Bugali is almost tasteless when cooked on its own. Hence, it is balanced by adding meats, veggies, stews and sauces, which makes it a perfect blend of complex flavors.


Igisafuria is a combination of different dishes prepared together. The base is typically chicken and other ingredients like bananas (for a slightly sweeter flavor), Irish potatoes, meat, beans etc. are also added. The dish is then topped with sauce which is generally marinated in onions, tomatoes, spicy peppers, and celery chunks, making the broth thicker and giving igisafuria its flavor.

The name igisafuriaactually means “pot” in the native Rwandan language. It refers to the fact that all of the ingredients that are used in the dish are prepared in a single pot. Throughout Rwanda, one can find many variations of igisafuria.


Photo credit: Ilpo’s Sojourn

Urwagwa, also known as “banana beer”, is a traditional alcoholic drink which is prepared using ripe bananas from East African highlands. In order to prepare Urwagwa, the bananas are first mashed and then fermented. Although, its preparation does require the usage of some grain (in the form of flour). The flour acts as a source of wild yeasts which further help to convert the fruit’s sugars into alcohol.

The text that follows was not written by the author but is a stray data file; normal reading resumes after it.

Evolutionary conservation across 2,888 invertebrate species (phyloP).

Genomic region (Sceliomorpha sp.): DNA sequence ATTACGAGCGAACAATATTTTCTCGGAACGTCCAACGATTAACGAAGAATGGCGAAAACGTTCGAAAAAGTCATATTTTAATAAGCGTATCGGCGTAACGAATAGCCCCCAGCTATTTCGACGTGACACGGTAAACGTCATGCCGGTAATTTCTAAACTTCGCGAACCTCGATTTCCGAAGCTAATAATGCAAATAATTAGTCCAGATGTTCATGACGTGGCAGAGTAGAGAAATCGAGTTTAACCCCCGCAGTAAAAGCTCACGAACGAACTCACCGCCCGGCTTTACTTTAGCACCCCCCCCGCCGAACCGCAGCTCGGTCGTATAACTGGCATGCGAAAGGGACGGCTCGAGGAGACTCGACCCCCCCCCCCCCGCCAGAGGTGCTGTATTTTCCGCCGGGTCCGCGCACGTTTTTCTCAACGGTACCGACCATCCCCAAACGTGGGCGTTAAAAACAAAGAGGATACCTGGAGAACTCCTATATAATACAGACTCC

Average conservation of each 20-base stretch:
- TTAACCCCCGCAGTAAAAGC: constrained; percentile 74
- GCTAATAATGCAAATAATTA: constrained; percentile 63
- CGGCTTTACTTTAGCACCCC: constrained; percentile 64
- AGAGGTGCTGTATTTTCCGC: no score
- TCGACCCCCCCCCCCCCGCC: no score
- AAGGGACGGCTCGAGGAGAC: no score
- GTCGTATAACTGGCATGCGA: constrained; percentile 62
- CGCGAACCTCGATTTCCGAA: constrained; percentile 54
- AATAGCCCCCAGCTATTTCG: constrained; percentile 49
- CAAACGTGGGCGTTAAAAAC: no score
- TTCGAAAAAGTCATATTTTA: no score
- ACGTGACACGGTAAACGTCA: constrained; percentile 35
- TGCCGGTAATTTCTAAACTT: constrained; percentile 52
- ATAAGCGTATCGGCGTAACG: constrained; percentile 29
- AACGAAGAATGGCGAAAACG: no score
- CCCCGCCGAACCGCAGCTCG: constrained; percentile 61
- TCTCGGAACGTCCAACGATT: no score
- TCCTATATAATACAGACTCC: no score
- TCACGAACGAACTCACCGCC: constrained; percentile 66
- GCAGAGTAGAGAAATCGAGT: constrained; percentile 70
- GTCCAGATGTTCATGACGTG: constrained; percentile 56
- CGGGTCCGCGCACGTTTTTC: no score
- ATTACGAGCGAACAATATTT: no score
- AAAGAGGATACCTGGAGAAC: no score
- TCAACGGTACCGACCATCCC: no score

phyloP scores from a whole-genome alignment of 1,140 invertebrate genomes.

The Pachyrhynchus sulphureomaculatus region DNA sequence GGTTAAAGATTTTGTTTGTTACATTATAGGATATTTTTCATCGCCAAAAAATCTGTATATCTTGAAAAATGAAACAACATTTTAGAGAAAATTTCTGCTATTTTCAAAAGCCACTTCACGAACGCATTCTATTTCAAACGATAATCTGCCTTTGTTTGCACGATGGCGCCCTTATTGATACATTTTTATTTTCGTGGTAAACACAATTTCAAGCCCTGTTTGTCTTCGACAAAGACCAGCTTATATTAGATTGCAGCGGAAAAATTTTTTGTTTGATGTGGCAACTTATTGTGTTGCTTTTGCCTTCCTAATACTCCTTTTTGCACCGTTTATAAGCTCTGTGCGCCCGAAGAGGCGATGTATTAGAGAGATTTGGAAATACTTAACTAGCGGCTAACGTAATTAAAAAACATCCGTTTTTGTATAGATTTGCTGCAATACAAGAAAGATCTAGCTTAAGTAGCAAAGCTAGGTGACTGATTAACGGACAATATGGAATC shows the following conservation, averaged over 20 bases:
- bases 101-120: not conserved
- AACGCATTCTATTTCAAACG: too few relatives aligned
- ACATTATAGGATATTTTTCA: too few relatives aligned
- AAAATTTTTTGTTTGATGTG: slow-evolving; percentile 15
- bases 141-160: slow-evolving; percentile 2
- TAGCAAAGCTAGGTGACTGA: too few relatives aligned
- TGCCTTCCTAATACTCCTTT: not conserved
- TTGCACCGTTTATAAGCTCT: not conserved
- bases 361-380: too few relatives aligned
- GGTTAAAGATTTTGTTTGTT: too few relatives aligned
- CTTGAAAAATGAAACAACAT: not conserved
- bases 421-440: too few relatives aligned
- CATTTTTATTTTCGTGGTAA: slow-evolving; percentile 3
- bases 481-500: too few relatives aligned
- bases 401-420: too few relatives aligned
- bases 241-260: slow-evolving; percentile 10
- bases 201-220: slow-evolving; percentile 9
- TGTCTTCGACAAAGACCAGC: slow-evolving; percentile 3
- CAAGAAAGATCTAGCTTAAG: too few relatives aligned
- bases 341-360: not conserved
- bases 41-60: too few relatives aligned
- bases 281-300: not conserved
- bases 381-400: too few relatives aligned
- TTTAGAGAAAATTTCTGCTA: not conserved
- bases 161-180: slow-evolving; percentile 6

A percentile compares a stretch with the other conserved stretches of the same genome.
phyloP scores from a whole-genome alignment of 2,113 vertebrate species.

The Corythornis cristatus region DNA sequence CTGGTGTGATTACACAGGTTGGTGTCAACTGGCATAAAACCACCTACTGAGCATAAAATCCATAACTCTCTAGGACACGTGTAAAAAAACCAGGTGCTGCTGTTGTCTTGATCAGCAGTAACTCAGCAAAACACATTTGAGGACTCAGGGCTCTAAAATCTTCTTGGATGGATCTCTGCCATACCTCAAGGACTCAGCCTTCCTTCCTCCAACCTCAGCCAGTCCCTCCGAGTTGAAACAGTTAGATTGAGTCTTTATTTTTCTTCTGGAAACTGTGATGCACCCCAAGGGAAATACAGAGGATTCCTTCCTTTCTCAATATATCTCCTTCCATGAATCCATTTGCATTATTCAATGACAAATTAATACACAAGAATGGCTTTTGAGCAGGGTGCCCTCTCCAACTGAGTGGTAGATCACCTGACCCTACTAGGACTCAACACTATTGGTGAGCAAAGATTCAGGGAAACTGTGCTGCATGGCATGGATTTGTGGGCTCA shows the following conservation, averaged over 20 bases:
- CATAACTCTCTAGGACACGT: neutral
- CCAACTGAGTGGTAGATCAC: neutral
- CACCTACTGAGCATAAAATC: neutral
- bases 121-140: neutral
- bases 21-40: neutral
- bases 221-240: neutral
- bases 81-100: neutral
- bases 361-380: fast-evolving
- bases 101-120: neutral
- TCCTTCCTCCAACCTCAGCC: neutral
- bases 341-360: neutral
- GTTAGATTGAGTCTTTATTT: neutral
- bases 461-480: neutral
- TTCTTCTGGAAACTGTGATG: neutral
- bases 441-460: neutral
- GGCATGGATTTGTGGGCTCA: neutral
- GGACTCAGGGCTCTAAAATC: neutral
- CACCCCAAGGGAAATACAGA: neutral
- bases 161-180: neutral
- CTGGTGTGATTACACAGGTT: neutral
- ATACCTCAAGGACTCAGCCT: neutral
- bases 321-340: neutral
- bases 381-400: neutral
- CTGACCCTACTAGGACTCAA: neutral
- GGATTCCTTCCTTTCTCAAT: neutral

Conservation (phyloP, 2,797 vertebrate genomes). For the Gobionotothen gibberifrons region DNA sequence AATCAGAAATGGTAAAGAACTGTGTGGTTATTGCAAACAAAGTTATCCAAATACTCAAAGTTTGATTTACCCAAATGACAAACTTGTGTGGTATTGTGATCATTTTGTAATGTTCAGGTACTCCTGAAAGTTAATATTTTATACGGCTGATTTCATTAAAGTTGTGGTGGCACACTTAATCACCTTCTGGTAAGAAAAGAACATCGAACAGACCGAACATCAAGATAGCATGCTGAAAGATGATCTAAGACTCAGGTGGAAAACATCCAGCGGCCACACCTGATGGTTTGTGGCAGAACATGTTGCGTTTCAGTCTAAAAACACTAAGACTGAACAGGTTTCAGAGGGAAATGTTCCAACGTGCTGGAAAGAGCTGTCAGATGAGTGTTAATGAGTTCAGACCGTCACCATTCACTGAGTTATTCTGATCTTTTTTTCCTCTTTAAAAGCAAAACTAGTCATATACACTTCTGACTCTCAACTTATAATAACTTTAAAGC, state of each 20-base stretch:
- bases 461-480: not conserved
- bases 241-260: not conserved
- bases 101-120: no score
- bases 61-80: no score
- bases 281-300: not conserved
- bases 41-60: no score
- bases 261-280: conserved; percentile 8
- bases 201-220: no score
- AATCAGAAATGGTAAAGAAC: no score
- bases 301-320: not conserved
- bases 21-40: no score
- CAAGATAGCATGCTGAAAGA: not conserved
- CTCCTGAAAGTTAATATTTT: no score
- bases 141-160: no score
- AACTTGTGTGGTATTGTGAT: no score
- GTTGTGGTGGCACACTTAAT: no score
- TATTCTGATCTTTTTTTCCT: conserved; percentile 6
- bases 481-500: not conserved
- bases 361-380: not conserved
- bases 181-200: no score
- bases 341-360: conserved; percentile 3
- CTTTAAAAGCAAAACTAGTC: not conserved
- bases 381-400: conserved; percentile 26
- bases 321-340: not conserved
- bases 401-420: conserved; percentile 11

Urwagwa plays a very important role in numerous rituals of Rwanda’s tribes and is typically served at every Rwandan wedding and cultural ceremony.



Brochettes, often considered to be the national dish of Rwanda, comprises of meat or fish on a skewer which is then barbecued or grilled. The meat that is used to prepare Brochettes is usually goat, beef, chicken or pork.

The meat is first soaked into a marinade (usually prepared using tomatoes, onions, peppers and vegetable oils) and then grilled over hot coals. Sometimes vegetables onto the skewer alongside the meat.

Brochettes are typically served with roasted potatoes, deep-fried bananas or fresh salads. Although Rwandans don’t consume much meat, Brochette is considered to be one of their most popular dishes.



Kachumbari is an uncooked salad prepared using chopped tomatoes and onions. It is not just traditional to Rwanda but also to its Great Lakes neighbors. The word kachumbari is believed to have been derived from the word cucumber which is a common addition to Kachumbari.

In order to make this simple salad more flavorful, many other ingredients (such as little chili, herbs like coriander and parsley, and lemon or lime juice) are also often added.


Icyayi is a traditional Rwandan black tea which is generally served with snacks and midday meals. Typically consumed hot, this tea can be sweetened by adding milk and sugar, but many people consume it without any additives.

Rwanda tea was first grown in 1952 and since then, its production has witnessed a significant increase. Throughout Rwanda, one can easily find icayi as it is sold everywhere from cafes to street corners.